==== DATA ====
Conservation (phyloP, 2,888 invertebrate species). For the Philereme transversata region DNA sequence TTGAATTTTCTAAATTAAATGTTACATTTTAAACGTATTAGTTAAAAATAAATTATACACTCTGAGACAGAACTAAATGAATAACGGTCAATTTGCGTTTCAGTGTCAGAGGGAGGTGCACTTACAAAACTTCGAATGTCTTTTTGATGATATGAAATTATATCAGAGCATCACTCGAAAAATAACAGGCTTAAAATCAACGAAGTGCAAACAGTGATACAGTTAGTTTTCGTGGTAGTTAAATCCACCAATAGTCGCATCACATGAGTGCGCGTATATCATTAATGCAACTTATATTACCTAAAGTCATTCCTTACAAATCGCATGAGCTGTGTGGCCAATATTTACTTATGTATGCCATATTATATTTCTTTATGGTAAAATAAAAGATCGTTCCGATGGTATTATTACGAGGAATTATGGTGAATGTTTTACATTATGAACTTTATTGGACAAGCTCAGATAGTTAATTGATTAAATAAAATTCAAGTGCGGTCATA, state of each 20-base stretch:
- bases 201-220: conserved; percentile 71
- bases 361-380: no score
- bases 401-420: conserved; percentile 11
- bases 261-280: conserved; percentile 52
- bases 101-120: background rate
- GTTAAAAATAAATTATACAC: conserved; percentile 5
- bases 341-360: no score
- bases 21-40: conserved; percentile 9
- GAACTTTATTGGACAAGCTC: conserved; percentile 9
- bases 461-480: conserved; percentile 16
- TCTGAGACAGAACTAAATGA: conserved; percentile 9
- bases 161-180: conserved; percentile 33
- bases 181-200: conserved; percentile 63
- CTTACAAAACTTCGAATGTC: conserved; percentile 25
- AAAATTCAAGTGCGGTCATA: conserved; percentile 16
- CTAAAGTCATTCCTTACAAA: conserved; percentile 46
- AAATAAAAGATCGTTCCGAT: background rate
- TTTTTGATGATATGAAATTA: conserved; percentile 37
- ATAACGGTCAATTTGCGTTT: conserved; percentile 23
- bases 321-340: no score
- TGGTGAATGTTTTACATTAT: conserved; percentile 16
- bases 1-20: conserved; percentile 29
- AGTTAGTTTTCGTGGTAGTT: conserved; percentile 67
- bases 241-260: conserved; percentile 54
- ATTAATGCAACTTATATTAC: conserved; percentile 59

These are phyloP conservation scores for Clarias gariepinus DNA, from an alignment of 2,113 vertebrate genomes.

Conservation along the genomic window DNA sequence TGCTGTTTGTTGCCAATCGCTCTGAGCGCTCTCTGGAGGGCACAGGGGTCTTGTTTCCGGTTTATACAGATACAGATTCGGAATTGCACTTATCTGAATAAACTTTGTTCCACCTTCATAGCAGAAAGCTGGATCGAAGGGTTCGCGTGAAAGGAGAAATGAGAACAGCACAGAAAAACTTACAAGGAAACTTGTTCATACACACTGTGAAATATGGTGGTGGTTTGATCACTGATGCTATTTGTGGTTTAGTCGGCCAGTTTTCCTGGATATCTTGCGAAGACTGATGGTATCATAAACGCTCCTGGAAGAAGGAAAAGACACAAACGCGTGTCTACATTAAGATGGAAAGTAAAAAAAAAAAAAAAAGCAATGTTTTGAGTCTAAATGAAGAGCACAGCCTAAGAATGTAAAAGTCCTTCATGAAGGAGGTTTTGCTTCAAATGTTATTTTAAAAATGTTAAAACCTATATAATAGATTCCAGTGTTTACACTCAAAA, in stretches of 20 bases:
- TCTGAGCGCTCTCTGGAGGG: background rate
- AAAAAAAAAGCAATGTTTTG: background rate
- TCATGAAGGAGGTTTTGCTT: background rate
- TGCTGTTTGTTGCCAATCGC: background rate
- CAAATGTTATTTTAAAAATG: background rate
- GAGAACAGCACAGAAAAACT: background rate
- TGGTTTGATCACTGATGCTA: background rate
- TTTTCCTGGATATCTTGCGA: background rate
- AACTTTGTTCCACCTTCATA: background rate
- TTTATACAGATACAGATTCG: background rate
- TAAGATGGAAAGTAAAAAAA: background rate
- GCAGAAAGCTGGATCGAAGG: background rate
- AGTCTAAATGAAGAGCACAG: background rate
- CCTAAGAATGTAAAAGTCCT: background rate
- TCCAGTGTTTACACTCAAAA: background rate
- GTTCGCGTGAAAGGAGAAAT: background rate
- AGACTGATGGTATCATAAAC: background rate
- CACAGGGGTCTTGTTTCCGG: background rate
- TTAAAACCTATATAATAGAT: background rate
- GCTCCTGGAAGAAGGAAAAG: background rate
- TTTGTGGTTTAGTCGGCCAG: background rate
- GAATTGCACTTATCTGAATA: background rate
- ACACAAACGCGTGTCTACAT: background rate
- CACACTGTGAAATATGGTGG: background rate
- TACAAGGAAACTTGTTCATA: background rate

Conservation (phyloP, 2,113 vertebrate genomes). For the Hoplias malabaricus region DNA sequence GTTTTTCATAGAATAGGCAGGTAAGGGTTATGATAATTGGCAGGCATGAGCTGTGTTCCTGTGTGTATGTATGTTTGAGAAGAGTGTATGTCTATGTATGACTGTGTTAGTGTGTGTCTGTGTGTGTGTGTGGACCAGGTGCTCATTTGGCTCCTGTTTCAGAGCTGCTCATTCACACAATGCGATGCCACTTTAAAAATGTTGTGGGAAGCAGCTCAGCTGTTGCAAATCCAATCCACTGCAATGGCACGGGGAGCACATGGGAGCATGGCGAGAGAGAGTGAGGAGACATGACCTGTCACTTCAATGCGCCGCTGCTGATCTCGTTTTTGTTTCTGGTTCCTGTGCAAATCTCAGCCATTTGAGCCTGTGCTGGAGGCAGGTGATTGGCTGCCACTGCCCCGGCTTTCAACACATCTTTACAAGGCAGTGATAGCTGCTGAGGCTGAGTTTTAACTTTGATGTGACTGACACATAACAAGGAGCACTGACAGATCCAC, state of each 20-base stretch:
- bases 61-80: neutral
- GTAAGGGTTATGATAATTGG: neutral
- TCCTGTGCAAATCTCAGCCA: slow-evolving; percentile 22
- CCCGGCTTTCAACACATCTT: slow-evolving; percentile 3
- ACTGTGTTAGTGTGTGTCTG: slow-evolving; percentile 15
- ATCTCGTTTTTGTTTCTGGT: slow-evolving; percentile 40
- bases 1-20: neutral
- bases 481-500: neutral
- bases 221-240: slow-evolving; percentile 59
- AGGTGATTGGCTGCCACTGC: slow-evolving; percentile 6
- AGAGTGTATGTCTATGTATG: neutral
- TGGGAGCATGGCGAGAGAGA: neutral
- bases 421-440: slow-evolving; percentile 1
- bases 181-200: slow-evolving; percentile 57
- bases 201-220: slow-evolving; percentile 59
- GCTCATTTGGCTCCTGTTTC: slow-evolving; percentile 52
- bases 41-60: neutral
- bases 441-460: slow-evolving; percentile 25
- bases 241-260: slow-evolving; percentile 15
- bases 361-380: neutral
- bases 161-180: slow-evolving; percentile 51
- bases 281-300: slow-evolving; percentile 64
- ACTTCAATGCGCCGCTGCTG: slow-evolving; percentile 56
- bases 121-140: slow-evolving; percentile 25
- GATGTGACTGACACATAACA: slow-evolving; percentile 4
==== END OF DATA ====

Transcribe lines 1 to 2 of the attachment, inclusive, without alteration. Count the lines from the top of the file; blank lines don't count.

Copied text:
Conservation (phyloP, 2,888 invertebrate species). For the Philereme transversata region DNA sequence TTGAATTTTCTAAATTAAATGTTACATTTTAAACGTATTAGTTAAAAATAAATTATACACTCTGAGACAGAACTAAATGAATAACGGTCAATTTGCGTTTCAGTGTCAGAGGGAGGTGCACTTACAAAACTTCGAATGTCTTTTTGATGATATGAAATTATATCAGAGCATCACTCGAAAAATAACAGGCTTAAAATCAACGAAGTGCAAACAGTGATACAGTTAGTTTTCGTGGTAGTTAAATCCACCAATAGTCGCATCACATGAGTGCGCGTATATCATTAATGCAACTTATATTACCTAAAGTCATTCCTTACAAATCGCATGAGCTGTGTGGCCAATATTTACTTATGTATGCCATATTATATTTCTTTATGGTAAAATAAAAGATCGTTCCGATGGTATTATTACGAGGAATTATGGTGAATGTTTTACATTATGAACTTTATTGGACAAGCTCAGATAGTTAATTGATTAAATAAAATTCAAGTGCGGTCATA, state of each 20-base stretch:
- bases 201-220: conserved; percentile 71